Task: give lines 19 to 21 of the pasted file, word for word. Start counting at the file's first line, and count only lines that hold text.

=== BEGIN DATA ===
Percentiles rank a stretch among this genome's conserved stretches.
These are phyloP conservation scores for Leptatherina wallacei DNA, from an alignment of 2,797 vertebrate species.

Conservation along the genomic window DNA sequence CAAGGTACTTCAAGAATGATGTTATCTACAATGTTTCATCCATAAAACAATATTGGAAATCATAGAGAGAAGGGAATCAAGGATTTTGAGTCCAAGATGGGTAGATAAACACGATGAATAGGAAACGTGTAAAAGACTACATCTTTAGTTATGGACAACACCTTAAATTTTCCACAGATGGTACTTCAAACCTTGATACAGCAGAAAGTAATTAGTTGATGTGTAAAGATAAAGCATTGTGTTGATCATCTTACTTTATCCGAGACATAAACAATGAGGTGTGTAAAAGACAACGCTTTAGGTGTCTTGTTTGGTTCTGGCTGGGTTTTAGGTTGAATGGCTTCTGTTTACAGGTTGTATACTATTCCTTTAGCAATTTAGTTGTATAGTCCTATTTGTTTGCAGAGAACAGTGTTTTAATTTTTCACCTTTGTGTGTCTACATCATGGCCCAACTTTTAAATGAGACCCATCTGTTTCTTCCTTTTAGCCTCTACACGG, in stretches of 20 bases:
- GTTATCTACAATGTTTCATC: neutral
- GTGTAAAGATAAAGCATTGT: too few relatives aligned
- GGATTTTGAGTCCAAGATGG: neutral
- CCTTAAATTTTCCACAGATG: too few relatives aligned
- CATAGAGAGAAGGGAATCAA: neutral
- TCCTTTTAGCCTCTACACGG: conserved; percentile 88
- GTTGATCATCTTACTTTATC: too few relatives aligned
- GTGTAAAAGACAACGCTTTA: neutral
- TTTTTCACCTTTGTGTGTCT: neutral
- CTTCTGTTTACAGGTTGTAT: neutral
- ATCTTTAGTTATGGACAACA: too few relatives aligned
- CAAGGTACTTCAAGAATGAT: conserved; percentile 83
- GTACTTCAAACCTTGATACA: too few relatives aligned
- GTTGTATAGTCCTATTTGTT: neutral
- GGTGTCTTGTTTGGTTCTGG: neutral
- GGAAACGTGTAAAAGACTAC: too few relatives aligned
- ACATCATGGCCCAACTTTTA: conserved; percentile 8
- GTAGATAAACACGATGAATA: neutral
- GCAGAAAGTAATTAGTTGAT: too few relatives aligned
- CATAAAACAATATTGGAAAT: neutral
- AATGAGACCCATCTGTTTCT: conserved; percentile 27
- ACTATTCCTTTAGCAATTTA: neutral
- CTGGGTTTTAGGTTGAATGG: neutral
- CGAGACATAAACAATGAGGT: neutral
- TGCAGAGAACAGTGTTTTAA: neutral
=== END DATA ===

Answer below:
- GGAAACGTGTAAAAGACTAC: too few relatives aligned
- ACATCATGGCCCAACTTTTA: conserved; percentile 8
- GTAGATAAACACGATGAATA: neutral